After blaze, owners getting back to business
Four months after a fire destroyed their livelihoods, some of the business owners in the old Amherst Plaza in Amherst are getting their lives back in order. The fire began in one of the Route 101A mall’s vacant units June 12 and destroyed five businesses: Lotus Nail, Debbie’s Beauty Salon, Designer Consigner, Covered Bridge Creations and the Amherst House of Pizza. The cause is considered suspicious and police are now leading the investigation.
The highly visible fire stopped eastbound traffic and drew watchers from nearby restaurants. Smoke from the blaze blotted out the sunset and the fire was hot enough to melt the vinyl siding on the KFC-Taco Bell next door.
Debbie Cray had worked at Debbie’s Beauty Salon, owned by her mother, Gloria Smith, for almost 30 years when the fire began shortly before 7 p.m.
Cray and Linda Gouleg, another stylist at the salon, may have had the easiest time rebuilding their lives. Less than a week after the fire both had found work at other salons, Cray said.
Cray, 51, of Milford, is working at Stephen Marx Hair Salon in Milford. Just the nature of her job made it easy to move on. She rented space at the Nashua Street salon and has brought most of her old customers with her.
“We’re all doing OK. We had to make the best of it,” she said. “We talk about it all the time, but (the salon is) not going to come back so you have to go on.”
Cray was in the building with a 93-year-old customer when the fire started and called her mother as she watched the family business go up in flames.
Smith, 78, of Brookline arrived at the scene later. The fire has forced her into retirement, Cray said. Before the fire, Smith still worked at the salon one day a week.
“She does miss it,” Cray said. “It was very hard on her at first, but she seems to be doing very well now.”
Diane Grigas, owner of Covered Bridge Creations, a yarn shop, has reopened her business at Heritage Place on Route 101A in Amherst. Her store didn’t burn but suffered extensive water and smoke damage.
“It hasn’t been easy. It’s been very difficult,” Grigas said. “It’s been a very horrific and tough summer.”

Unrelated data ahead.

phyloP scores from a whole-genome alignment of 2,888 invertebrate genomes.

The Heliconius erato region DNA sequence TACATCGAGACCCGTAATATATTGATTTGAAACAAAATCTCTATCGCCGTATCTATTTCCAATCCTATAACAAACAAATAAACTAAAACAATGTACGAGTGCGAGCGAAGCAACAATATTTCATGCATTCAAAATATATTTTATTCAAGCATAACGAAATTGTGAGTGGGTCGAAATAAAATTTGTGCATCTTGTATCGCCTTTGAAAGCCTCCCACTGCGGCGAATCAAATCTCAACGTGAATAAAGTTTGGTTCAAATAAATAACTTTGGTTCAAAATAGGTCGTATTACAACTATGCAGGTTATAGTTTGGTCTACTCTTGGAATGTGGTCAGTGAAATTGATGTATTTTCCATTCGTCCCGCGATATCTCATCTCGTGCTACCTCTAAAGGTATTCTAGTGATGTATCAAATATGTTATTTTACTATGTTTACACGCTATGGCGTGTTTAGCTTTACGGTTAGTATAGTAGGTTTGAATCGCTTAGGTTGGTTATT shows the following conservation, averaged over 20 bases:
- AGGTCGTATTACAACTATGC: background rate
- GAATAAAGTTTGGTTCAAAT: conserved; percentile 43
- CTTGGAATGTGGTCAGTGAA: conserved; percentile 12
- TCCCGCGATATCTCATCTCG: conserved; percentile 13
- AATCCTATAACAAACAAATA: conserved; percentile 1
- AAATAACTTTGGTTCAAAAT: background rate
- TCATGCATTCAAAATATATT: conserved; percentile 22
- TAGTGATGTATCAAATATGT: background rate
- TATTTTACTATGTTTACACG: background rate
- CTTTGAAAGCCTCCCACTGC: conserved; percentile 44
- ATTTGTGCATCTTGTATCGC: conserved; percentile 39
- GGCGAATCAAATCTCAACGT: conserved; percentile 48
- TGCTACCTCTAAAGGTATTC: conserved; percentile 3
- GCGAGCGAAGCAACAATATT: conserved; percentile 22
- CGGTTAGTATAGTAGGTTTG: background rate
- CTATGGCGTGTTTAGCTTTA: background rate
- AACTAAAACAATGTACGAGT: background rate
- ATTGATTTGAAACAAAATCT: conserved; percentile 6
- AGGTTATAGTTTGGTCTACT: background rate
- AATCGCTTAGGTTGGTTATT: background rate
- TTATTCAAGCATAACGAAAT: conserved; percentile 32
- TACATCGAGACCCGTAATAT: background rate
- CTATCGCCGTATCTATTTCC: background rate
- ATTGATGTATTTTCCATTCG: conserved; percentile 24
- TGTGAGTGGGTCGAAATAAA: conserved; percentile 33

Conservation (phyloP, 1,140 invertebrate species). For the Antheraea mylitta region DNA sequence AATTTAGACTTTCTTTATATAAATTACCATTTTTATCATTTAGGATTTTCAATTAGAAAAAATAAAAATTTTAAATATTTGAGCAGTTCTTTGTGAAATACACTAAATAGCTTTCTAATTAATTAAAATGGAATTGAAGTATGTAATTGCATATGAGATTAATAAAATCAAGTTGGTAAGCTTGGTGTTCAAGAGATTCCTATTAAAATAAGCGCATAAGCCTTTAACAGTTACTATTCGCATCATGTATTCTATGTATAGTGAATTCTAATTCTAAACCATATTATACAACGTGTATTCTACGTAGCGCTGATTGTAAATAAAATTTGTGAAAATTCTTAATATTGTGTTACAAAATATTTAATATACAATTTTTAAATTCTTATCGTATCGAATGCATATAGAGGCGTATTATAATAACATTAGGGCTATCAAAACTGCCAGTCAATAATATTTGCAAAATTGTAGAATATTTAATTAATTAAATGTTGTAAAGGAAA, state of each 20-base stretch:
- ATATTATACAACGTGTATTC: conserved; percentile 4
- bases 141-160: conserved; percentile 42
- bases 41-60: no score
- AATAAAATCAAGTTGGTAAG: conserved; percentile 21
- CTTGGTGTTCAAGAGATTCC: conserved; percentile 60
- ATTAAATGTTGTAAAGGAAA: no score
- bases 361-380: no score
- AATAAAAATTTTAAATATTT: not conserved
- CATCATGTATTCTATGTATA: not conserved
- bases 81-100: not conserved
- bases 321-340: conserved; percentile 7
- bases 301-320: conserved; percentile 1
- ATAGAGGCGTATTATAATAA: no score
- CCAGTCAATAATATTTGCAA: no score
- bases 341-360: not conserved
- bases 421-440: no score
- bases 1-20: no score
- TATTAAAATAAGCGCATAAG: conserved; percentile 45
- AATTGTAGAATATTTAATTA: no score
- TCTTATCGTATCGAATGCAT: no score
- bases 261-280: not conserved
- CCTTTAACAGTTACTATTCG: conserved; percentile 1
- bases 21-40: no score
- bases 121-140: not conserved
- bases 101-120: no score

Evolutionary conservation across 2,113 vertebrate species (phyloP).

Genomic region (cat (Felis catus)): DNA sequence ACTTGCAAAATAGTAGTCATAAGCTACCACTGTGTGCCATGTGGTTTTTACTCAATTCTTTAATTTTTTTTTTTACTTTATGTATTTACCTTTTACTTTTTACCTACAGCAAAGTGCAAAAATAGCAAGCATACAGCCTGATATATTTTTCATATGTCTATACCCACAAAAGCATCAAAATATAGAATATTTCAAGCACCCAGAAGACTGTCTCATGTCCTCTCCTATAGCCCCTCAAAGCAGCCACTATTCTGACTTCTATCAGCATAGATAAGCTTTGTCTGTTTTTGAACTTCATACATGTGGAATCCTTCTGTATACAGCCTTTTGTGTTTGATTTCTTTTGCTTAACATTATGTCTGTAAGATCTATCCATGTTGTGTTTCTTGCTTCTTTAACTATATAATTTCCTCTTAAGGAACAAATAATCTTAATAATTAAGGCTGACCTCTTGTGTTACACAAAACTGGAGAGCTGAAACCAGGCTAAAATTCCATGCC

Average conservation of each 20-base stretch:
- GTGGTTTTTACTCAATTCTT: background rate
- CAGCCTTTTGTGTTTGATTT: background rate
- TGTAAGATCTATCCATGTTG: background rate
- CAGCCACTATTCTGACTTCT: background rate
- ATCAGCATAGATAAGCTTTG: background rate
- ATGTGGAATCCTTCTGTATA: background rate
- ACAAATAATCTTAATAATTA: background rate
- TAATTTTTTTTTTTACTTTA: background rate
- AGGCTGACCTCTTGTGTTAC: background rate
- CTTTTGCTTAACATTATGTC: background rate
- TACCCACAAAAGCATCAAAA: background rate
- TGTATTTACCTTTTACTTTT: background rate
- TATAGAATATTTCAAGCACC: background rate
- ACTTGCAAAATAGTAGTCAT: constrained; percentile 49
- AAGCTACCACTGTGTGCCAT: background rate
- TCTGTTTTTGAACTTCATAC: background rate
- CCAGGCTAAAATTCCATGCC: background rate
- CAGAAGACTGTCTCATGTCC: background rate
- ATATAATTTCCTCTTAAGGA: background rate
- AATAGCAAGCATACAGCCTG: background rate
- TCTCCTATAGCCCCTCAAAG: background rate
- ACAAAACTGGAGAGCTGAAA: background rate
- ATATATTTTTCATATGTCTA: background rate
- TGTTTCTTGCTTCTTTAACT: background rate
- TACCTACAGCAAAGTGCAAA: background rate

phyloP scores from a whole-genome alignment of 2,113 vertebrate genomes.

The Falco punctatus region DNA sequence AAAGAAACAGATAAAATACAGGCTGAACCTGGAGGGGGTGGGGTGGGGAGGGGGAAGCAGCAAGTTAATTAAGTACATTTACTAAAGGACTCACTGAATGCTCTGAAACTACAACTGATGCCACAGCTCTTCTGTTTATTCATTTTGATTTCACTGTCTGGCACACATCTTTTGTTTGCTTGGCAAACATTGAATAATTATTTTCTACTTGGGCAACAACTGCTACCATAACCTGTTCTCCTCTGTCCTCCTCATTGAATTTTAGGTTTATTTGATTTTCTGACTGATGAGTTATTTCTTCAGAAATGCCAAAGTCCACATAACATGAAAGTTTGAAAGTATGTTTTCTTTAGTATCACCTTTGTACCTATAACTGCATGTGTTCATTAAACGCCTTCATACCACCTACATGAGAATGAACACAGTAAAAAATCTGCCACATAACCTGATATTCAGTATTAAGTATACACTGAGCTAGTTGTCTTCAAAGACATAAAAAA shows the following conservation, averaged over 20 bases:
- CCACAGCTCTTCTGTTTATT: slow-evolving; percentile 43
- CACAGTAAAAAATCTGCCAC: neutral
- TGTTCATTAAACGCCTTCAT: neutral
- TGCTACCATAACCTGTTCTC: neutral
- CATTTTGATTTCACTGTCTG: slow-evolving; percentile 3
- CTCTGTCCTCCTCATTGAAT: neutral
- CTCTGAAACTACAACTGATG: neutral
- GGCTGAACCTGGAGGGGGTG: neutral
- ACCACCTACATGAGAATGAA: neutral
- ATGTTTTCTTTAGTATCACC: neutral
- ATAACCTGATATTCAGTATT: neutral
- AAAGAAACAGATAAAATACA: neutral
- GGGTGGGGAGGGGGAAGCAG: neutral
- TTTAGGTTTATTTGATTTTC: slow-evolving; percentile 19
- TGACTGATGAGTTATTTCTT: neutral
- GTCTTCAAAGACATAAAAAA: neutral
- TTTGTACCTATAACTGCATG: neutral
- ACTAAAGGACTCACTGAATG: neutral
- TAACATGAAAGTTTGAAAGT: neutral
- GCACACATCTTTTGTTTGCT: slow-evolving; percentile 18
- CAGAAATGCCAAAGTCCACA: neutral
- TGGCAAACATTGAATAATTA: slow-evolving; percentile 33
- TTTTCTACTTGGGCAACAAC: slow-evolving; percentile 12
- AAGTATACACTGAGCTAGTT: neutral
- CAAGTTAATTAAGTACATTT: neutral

Grigas moved into the new location at the beginning of August but spent weeks renovating and only opened at the beginning of October.
Even though a large section of the mall did not burn, the entire building remains fenced off and closed to the public, putting the rest of the business owners in the same predicament as those who were burned out.
Kerri Kirrane, manager of the Mayo Group’s commercial division, said the plaza’s certificate of occupancy was revoked the night of the fire.
About three-quarters of the units were either burned down or suffered smoke and water damage, Kirrane said, including the utility room.
The Mayo Group’s insurance company told the owners to secure the site and not to touch it until the individual business owners’ insurance companies had conducted their own investigations.
Heather Bodholdt’s store, Twice as Nice Consignments, wasn’t touched by the fire, but she was still forced to relocate.
“That’s the most frustrating thing for me. I am lucky (the store didn’t burn,) but it’s the same result,” she said.
“My place has been set up and ready to go for four months, since the day I left. I thought I’d be back in business by the weekend.”
In late September, Bodholdt bought a location at 104 Route 101A and hopes to open November 1.
Bodholdt had already closed her store when the fire started. She happened to be driving by that evening and “saw this big cloud of smoke.” When she arrived, the fire was starting to envelop the Amherst House of Pizza and “went pretty fast from there.”
Bodholdt’s lease with the mall’s owner, the Mayo Group, expires at the end of November, but she hasn’t been able to reach anyone from the company since the fire. Bodholdt owns the new building.
“It’s been rough the whole time,” she said.
“She cried a lot,” said her mother, Shirley Scichilone. “It was very sad.”
Until the mall’s utility room is rebuilt, Kirrane said, the mall doesn’t have sewer or water service, which means even the business not damaged during the fire can’t reopen.
The company is “looking into our options” for reopening the mall, Kirrane said, but there’s no estimate to when it will be ready. Considering the extensive damage and changes to building codes since the mall was built, it’s likely there will be some “reconfiguration,” she said.
“It’s too early to say at this point in time,” Kirrane said. “We are anxious to have the site in our control and to move forward in a positive light.”